Description

This application is a continuation of my copending application Ser. No. 303,509, filed Sept. 18, 1981, now abandoned.

This invention relates to circuit boards and, more particularly, to composite connectors for use with circuit boards.

One kind of circuit board that is in general use comprises a board of electrically insulating material, which board has bonded on one of its surfaces a regular pattern of strips of electrically conductive metal or metal alloy, usually but not necessarily copper, and has, extending through the board and the overlying electrically conductive metal strips, a multiplicity of holes distributed at spaced positions along the strips. Circuit boards of this kind will hereinafter, for convenience, be referred to as "a circuit board of the kind described.

In order to establish a required circuit using a circuit board of the kind described, it is the present practice to employ composite connectors, each comprising a socket and, integral with the socket, a wiring pillar. Each of a number of such composite connectors is inserted into a selected hole in the circuit board so that the socket is a snap fit in the hole and the wiring pillar upstands from that surface of the board to which the metal strips are bonded. Terminal pins of circuit components are introduced into and are resiliently gripped in selected sockets of the composite connectors from the surface of the circuit board remote from the metal strips, and the components of the circuit are electrically interconnected, as required, by wrapping wire tightly around selected wiring pillars of the composite connectors. Each wiring pillar is of rectangular cross-section and wire is wrapped around a pillar using a wrapping tool under a sufficient tension to ensure that the sharp edges of the pillar cut into the wire to effect satisfactory electrical contact. Selected pillars of the composite a connectors are usually solder to parts of the circuit board to provide for electrical connection to supply voltages or earth.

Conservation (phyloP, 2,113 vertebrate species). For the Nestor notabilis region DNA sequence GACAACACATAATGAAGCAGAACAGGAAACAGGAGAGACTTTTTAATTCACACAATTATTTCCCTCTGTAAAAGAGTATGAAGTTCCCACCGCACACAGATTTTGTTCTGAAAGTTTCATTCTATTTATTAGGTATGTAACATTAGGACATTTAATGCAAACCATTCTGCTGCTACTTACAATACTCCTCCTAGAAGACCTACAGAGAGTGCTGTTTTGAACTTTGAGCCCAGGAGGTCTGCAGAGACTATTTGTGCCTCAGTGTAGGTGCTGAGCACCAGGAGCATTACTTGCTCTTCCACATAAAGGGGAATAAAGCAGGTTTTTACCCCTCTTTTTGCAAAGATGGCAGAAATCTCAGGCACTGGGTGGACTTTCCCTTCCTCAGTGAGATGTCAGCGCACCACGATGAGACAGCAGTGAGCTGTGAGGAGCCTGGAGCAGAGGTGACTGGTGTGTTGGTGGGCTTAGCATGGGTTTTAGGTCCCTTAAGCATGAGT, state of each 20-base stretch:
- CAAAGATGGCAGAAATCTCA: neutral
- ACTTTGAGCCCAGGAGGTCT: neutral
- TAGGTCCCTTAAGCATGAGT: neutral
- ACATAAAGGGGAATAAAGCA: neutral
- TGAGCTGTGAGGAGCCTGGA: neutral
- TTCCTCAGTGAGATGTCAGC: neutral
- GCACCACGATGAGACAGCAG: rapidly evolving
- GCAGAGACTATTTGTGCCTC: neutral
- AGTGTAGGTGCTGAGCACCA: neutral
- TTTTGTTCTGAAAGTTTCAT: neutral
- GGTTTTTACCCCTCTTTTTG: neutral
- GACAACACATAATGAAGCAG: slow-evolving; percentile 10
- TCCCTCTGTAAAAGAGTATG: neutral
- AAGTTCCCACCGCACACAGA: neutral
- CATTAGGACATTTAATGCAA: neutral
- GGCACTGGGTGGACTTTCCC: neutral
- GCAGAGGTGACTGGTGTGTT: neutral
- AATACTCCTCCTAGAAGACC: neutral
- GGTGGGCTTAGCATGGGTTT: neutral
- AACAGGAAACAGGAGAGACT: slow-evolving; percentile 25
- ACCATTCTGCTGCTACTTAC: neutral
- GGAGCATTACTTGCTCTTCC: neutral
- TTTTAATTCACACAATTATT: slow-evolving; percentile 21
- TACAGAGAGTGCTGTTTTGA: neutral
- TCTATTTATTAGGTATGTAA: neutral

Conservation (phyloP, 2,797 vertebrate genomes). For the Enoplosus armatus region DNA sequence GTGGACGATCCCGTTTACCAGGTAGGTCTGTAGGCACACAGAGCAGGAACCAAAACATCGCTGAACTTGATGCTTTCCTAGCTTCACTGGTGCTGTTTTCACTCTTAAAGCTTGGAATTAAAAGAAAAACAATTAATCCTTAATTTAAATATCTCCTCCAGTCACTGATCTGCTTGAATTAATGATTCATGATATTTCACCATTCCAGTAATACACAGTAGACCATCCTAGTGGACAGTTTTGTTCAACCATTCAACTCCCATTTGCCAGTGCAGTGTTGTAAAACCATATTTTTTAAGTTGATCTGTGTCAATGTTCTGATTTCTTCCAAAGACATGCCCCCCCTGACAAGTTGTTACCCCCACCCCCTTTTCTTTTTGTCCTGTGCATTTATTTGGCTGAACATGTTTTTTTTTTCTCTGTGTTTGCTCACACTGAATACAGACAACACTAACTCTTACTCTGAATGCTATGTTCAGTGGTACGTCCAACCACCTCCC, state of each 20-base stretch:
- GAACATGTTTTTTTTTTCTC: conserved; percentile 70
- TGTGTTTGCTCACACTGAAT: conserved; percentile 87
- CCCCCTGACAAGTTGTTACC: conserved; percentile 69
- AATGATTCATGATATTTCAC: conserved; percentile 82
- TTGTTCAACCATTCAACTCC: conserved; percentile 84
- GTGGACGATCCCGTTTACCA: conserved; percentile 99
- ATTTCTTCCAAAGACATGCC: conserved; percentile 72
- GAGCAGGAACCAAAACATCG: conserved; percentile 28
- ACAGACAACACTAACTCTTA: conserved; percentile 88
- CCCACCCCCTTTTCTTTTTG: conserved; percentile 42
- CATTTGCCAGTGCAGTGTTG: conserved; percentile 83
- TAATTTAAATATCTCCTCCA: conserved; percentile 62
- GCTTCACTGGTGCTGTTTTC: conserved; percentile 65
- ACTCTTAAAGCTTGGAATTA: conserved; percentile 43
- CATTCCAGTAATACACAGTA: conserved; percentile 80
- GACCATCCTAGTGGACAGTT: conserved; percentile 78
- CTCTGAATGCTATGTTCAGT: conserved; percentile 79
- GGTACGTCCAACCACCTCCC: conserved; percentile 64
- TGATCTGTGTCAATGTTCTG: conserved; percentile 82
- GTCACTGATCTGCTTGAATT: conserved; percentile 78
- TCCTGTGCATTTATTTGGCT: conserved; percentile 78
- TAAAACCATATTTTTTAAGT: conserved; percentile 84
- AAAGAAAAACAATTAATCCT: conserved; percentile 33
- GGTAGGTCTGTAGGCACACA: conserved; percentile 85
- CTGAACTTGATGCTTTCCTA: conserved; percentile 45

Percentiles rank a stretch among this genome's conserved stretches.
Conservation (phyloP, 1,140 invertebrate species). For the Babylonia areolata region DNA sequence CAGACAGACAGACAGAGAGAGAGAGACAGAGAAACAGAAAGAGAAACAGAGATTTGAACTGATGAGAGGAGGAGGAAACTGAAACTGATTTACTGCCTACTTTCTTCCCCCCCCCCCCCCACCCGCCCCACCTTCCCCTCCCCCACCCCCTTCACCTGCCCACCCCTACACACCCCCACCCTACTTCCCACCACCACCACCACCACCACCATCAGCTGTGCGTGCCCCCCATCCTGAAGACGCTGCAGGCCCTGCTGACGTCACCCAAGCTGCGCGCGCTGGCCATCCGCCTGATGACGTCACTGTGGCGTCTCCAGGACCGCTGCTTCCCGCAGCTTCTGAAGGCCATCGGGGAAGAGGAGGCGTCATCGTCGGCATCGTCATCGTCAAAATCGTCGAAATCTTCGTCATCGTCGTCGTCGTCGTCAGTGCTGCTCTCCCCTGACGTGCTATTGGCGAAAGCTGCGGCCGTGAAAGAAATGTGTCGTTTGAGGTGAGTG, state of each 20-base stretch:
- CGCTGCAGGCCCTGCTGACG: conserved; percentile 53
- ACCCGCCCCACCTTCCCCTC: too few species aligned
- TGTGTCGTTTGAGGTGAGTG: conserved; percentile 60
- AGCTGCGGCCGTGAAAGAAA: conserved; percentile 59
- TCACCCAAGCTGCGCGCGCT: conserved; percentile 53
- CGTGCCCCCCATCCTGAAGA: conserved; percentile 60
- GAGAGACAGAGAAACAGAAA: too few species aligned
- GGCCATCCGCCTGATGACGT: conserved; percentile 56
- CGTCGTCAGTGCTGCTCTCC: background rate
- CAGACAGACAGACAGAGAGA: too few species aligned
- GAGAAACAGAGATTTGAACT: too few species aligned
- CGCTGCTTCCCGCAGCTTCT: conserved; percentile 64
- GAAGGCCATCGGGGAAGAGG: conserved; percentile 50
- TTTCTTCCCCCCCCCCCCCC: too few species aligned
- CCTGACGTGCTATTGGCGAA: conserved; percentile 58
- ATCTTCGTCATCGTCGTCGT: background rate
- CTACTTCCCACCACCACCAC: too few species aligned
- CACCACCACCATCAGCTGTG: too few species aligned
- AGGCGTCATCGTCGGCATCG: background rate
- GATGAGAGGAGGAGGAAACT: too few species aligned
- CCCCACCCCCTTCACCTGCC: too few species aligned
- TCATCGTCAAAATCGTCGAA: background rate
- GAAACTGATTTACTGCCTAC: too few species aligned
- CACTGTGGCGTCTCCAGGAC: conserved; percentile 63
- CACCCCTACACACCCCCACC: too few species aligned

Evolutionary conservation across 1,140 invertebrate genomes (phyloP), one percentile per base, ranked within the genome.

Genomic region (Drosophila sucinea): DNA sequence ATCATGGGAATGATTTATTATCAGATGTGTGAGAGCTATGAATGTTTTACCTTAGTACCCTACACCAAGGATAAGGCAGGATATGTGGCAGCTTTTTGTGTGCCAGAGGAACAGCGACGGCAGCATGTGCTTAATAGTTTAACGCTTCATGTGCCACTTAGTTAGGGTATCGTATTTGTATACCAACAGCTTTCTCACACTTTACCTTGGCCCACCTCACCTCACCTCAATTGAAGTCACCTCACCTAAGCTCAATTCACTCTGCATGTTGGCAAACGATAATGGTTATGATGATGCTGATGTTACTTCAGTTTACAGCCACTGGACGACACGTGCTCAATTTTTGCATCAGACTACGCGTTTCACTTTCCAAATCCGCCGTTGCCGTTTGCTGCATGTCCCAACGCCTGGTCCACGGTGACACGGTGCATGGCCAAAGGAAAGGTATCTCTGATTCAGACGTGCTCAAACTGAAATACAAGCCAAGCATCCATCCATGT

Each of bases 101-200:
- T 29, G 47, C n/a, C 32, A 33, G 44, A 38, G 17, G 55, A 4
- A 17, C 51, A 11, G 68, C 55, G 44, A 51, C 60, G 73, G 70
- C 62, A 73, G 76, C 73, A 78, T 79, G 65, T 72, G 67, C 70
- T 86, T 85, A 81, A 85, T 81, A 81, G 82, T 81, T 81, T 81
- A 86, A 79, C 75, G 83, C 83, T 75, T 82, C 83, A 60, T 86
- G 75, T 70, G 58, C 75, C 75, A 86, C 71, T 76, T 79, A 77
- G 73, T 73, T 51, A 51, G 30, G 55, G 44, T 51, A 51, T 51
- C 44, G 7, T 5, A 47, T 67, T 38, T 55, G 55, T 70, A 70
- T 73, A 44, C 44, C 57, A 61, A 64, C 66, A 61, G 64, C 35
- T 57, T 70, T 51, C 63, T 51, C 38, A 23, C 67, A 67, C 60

It is an object of the present invention to provide for use with a circuit board of the kind described, an improved composite connector by means of which a desired circuit can be established more rapidly and simply than when using composite connectors hitherto employed.

According to the invention, the composite connector is formed from a preform of electrically conductive sheet metal or metal alloy, e.g. copper, which is folded or otherwise shaped to form, at one end of the composite connector, a socket which will make a snap fit in a hole in a circuit board of the kind described and in which a terminal pin of a circuit component can be resiliently gripped and, at the other end of the composite connector, at least two bifurcated contacts which are transversely spaced apart and which are of such a form that when a length of insulated wire is introduced between the limbs of each bifurcated contact, the limbs will cut through the insulating covering of the wire to effect an electrical connection with the wire at at least two positions spaced along its length.

Preferably, the end of the composite connector remote from the socket is of substantially tubular form with two bifurcated contacts positioned at substantially diametrically opposed positions and with the slots bounded by the limbs of the bifurcated contacts opening into that end of the composite connector. In a preferred embodiment, the axes of the slots bounded by the limbs of the bifurcated contacts and the axis of the composite connector itself lie in a common plant. The radially inner and outer surfaces of the limbs of the bifurcated contacts are preferably substantially flat and, also, preferably lie in planes substantially normal to the common plan in which lie the axes of the slots of the bifurcated contact. The corners of each limb of each bifurcated contact are preferably radiused to reduce substantially the risk that these corners might otherwise cut into, and seriously weaken, a wire.